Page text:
Navicor

By all accounts, in his second full year as president of The Navicor Group, Dave Querry did a fine job shepherding the Columbus-based shop into a new era of expansion and growth. Last year's highlights included a 25% revenue jump and a fast start for the newly opened Philadelphia office, which has already outgrown its space and is set to move into bigger offices this summer.

To hear Querry tell it, the growth was spurred in large part by the agency's longstanding emphasis on oncology. “Our continued expansion is further validation of the differentiated value of an agency focused on oncology and immunology,” he explains. “We have a solid foundation.”

Navicor enjoyed significant organic growth, including new AOR assignments on three hemostasis products and was named AOR for Tesaro (on ovarian-cancer treatment Niraparib). Amgen, for which Navicor had done various project work in the past, awarded the firm global AOR status on four brands in its oncology biosimilar portfolio and new project work on a melanoma treatment. Meanwhile, less than two years after a client-side management change resulted in the loss of AOR work on a Seattle Genetics product, the company re-engaged Navicor for project work on a pipeline immuno-oncology drug.

New relationships bloomed with a number of clients, including Entrinsic and R-Pharm (AOR assignments for both), Loxo, and the Multiple Myeloma Research Foundation. In order to service the raft of new business, Navicor added 30 new employees to its staff in 2015 and then added seven more in the first few months of 2016, bringing the total number to 90.

Querry attributes some of the growth to the resources available to Navicor as a member of the sprawling inVentiv Health network. “InVentiv offers everything companies need to commercialize. We've gained a lot of traction by showing clients and prospective clients the value of working with cross-functional inVentiv teams worldwide,” he says, pointing to the new Amgen business as a prime example of the system in action.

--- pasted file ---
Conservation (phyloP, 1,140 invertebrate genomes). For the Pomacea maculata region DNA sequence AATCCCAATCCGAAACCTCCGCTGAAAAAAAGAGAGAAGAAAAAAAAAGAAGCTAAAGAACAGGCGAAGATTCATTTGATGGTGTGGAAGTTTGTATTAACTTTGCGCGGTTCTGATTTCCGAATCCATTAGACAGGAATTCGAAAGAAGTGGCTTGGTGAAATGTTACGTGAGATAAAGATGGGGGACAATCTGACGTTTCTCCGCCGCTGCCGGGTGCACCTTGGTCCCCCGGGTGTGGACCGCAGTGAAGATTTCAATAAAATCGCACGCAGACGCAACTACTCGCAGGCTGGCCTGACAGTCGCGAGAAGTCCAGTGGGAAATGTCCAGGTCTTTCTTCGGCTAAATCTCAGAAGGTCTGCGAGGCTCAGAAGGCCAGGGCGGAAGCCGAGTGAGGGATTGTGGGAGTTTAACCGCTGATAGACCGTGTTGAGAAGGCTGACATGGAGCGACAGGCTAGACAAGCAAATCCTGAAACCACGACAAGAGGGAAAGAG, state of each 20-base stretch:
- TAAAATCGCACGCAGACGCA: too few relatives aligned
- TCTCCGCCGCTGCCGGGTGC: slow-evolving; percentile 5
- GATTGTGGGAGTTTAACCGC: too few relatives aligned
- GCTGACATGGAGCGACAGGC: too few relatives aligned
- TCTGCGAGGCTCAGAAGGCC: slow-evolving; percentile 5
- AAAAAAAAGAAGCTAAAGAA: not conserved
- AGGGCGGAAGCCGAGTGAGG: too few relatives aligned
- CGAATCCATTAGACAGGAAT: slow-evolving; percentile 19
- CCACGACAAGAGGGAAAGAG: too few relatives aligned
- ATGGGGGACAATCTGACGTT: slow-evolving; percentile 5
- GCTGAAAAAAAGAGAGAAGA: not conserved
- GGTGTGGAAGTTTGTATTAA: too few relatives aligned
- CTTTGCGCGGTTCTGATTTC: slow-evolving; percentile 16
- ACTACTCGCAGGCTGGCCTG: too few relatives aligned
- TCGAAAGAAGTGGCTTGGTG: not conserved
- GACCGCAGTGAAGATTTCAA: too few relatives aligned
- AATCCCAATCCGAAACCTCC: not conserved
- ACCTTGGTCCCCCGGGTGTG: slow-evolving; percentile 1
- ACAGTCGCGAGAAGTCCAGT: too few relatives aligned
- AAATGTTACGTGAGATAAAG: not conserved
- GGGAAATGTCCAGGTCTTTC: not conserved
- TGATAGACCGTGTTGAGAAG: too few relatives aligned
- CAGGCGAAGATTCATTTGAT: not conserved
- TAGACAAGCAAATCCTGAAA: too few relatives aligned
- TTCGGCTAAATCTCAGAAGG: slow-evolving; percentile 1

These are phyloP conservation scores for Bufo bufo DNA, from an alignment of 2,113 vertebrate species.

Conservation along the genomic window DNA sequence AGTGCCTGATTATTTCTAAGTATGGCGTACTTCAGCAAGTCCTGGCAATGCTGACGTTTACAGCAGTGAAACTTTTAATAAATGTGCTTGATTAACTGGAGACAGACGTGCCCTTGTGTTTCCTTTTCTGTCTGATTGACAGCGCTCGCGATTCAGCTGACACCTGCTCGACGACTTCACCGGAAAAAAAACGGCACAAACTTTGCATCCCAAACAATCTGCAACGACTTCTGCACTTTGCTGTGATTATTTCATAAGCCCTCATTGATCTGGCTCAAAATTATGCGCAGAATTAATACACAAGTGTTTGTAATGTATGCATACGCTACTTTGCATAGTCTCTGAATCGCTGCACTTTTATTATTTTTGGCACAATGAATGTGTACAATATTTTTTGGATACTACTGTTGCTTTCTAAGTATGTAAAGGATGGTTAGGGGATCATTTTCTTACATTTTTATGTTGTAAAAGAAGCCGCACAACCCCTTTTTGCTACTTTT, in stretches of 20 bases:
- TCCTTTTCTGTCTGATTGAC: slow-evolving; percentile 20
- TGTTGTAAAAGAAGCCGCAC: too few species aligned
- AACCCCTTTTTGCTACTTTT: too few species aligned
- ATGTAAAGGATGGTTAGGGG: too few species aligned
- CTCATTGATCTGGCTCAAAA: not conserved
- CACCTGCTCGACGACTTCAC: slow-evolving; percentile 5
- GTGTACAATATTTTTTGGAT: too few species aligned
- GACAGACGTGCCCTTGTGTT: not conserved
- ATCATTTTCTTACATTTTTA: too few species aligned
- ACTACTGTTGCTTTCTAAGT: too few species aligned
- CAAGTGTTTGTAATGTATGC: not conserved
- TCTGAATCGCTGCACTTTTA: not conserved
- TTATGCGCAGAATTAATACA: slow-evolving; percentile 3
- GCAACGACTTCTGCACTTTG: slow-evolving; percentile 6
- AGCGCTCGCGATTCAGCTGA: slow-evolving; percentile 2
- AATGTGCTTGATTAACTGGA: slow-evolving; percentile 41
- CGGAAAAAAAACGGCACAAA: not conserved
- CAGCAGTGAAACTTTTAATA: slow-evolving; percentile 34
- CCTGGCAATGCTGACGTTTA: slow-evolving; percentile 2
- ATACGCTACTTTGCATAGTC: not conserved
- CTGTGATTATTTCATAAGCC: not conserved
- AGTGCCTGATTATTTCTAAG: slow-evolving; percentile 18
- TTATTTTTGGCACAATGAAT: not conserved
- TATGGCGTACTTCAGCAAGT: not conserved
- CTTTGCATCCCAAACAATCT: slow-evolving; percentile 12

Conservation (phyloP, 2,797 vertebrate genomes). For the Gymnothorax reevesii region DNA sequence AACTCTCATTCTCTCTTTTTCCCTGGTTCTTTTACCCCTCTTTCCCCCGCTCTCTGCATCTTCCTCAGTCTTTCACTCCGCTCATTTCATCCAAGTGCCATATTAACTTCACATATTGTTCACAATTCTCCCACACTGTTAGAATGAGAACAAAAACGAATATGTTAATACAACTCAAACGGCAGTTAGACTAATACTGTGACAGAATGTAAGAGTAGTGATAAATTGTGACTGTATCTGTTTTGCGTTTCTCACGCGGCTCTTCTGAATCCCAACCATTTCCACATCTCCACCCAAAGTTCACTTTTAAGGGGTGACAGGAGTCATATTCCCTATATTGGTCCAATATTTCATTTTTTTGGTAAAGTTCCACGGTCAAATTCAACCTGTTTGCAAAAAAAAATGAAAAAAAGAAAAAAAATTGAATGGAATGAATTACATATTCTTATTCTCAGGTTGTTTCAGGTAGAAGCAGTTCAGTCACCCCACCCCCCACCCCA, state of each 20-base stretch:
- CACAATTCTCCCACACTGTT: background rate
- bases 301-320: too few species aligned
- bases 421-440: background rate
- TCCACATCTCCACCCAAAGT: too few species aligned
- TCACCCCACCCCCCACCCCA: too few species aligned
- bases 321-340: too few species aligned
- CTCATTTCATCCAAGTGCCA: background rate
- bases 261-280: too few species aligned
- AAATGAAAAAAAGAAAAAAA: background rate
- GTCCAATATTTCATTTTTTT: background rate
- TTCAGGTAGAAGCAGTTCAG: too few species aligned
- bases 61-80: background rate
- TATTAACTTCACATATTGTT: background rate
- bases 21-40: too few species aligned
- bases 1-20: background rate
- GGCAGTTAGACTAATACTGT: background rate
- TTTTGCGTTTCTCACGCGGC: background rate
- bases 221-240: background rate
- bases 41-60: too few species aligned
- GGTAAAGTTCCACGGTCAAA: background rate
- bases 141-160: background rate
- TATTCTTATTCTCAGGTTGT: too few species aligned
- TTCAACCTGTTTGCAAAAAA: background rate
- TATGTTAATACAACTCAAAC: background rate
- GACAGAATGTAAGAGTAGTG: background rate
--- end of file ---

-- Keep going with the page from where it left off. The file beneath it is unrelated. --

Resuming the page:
Querry notes that there are currently more than 325 oncology products in late-phase development from around 80 companies. The opportunity to represent multiple products for given tumors will only increase as treatments continue to be further specialized around unique genetic signatures, he points out.

And then there's the pricing part of the equation. “Pricing pressures are building, and industry will need to find new ways to develop and market therapeutics in ever-smaller patient populations,” Querry explains. “As part of inVentiv, Navicor can offer a robust suite of services that can really help as the industry has to find new ways to operate.”

In the wake of Navicor's impressive 2015, Querry reports a continued increase in the number of RFPs and inquiries from potential job candidates. He considers both of those figures important indicators of agency health, adding that the Philadelphia area has proved fertile ground for both new business and recruiting.

Look for Navicor to explore the possibility of opening a third office sometime in the not-too-distant future. “I believe in a model that is based on an organizational footprint of three or four firewalled offices, each with 100 people maximum,” Querry says. “Anything above 100 in a single office tends to challenge the cultural integrity and connective tissue — and culture is important. I take it very seriously and want to ensure employees really know one another. The more we're interconnected in a family-type environment, the better the work.”